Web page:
According to U.S. national security officials, new indications of potentially destabilizing factionalism surfaced last week during the attempted defection to the United States of a senior Chinese police official.
Wang Lijun, a deputy mayor in Chongqing, provided explosive details about senior Chinese leaders during an overnight stay and debriefing at the U.S. consulate in Chengdu, in southern China.
Wang’s intelligence supports the claims of U.S. officials who believe a faction of hardline nationalists within the party are seeking power. They oppose the more moderate, but still communist, faction headed by Hu Jintao that currently holds power in the Politburo, which runs China’s government.Sponsored Ads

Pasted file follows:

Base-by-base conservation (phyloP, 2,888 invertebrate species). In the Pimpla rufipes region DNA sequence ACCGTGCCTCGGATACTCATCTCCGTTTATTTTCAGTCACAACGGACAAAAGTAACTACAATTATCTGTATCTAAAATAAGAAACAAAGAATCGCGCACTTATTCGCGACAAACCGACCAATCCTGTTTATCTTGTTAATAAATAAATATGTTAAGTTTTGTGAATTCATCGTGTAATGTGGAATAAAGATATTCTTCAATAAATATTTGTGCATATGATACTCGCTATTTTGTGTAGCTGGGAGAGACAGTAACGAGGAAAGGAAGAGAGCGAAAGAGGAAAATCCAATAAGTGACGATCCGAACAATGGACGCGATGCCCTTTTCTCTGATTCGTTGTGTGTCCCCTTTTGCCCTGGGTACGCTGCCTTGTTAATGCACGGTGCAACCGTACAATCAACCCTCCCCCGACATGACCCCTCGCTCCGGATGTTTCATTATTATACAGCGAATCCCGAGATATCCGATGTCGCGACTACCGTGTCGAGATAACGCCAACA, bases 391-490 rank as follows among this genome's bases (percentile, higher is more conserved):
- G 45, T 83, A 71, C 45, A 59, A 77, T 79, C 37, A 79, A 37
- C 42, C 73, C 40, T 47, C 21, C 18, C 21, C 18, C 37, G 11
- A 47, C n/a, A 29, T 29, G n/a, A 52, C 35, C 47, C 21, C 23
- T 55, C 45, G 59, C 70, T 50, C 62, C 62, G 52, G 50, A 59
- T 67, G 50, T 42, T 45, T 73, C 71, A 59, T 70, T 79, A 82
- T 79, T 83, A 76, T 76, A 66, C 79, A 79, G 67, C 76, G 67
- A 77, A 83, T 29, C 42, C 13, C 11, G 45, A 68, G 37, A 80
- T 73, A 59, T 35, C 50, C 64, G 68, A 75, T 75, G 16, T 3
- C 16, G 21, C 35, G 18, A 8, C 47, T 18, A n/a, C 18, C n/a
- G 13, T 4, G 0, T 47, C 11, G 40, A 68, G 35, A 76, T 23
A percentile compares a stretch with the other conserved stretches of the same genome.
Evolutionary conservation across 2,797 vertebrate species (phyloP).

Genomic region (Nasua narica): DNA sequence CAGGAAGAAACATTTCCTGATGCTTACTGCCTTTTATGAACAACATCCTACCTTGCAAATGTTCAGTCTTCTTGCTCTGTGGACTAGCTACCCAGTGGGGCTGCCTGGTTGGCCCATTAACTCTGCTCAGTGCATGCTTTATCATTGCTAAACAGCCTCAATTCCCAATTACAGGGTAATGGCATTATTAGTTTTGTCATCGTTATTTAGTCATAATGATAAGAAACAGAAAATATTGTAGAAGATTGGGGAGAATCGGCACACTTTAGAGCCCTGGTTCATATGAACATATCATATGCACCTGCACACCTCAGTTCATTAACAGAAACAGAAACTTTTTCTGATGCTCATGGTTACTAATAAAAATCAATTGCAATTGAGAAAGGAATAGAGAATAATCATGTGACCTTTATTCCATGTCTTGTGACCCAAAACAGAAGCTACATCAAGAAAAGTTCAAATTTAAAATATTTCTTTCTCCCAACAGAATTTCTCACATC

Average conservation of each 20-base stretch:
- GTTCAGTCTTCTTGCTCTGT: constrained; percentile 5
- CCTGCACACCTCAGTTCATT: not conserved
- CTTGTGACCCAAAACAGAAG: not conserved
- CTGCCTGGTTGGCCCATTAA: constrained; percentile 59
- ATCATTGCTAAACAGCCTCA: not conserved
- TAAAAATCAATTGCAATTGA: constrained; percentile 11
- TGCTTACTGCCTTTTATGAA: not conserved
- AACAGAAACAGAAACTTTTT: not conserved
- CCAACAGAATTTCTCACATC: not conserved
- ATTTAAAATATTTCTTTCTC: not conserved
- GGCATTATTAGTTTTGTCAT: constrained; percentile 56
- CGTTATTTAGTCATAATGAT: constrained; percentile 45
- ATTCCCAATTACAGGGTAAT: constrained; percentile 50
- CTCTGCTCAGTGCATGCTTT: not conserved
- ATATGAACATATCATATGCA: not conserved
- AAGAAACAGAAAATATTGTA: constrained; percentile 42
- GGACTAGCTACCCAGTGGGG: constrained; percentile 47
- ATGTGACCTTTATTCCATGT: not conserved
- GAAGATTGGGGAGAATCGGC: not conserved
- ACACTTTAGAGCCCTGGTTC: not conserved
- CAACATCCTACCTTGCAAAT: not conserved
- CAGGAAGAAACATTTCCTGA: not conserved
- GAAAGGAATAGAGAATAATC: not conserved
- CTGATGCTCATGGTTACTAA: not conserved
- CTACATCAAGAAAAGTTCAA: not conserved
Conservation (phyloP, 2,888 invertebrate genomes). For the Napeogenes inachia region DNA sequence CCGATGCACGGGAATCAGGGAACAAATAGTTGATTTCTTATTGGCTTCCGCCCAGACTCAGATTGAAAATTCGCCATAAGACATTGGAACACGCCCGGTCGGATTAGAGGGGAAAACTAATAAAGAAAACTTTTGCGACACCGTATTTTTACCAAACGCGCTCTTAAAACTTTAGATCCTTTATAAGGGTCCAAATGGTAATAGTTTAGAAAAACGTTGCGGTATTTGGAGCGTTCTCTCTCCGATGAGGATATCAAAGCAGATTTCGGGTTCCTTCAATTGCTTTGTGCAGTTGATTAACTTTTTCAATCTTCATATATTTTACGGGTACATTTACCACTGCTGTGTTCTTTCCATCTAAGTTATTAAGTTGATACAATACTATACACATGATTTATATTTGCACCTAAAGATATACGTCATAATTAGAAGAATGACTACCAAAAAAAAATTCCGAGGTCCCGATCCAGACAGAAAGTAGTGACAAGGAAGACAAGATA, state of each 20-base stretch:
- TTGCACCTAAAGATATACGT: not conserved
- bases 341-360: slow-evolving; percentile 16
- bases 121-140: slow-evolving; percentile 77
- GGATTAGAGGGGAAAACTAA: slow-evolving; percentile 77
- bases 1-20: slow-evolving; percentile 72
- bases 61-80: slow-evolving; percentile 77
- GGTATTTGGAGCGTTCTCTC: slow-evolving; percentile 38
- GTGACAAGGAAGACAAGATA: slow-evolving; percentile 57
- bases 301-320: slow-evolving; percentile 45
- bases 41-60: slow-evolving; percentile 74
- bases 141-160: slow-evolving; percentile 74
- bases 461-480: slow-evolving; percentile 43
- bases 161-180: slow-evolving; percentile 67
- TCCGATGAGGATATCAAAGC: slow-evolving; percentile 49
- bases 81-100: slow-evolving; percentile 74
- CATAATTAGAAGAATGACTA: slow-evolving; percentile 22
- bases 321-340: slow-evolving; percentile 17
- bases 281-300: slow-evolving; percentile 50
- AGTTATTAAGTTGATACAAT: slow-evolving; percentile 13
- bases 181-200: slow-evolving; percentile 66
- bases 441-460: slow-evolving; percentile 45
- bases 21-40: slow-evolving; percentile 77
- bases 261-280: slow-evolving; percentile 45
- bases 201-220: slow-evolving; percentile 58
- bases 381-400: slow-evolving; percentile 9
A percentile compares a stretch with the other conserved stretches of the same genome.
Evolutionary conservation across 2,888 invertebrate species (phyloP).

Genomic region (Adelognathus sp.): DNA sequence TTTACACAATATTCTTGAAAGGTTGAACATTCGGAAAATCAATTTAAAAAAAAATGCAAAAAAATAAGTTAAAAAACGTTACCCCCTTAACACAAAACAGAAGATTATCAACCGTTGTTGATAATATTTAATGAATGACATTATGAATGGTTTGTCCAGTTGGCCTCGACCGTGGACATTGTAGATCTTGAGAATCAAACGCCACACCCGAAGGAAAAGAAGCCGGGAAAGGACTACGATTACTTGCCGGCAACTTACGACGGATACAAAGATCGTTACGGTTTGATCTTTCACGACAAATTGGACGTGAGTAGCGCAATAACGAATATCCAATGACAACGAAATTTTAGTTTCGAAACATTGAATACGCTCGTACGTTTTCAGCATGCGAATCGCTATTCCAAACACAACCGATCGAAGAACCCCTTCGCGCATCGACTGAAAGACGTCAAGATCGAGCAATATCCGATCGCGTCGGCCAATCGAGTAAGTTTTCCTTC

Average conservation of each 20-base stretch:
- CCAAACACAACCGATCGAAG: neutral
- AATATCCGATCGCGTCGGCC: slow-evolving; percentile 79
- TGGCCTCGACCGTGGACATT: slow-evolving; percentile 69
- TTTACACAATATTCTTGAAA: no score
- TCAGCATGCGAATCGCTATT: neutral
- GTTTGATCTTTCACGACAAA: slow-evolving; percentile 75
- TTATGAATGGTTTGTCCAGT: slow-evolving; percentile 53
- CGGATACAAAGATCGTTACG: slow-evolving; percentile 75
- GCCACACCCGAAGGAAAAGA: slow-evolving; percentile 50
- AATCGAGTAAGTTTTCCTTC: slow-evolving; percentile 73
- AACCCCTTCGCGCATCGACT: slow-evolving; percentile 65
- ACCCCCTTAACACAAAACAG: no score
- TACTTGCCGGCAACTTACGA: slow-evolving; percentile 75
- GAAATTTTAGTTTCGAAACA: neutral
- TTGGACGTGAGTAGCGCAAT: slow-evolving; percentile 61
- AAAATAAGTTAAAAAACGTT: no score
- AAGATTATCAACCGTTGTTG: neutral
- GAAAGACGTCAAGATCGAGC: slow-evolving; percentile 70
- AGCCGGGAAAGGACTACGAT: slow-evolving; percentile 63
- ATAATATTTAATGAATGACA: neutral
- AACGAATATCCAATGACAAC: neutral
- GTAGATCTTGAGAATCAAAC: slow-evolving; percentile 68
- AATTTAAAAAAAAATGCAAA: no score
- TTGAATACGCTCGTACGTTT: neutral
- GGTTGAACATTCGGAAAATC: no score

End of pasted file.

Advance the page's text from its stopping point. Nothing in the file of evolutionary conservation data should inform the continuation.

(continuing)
Xi Jinping May Have to Heed Military Hot Heads [Who are Threatening War] | Epoch Times
The Chinese Communist Party’s (CCP) next leader may have to acquiesce to hawkish generals in the military in order to consolidate his rule, according to a senior China analyst.
Willy Lam, who has written about CCP elite politics for several decades, characterized the prospect as “a worry” at a conference on China security and defense issues on Feb. 16.
Xi Jinping, who is completing a four-day tour of the United States, is expected to take the helm of the regime in fall of this year.
But, according to Lam, “Xi Jinping’s major power base is not in the Party, not in the government, but in the PLA,” or the People’s Liberation Army.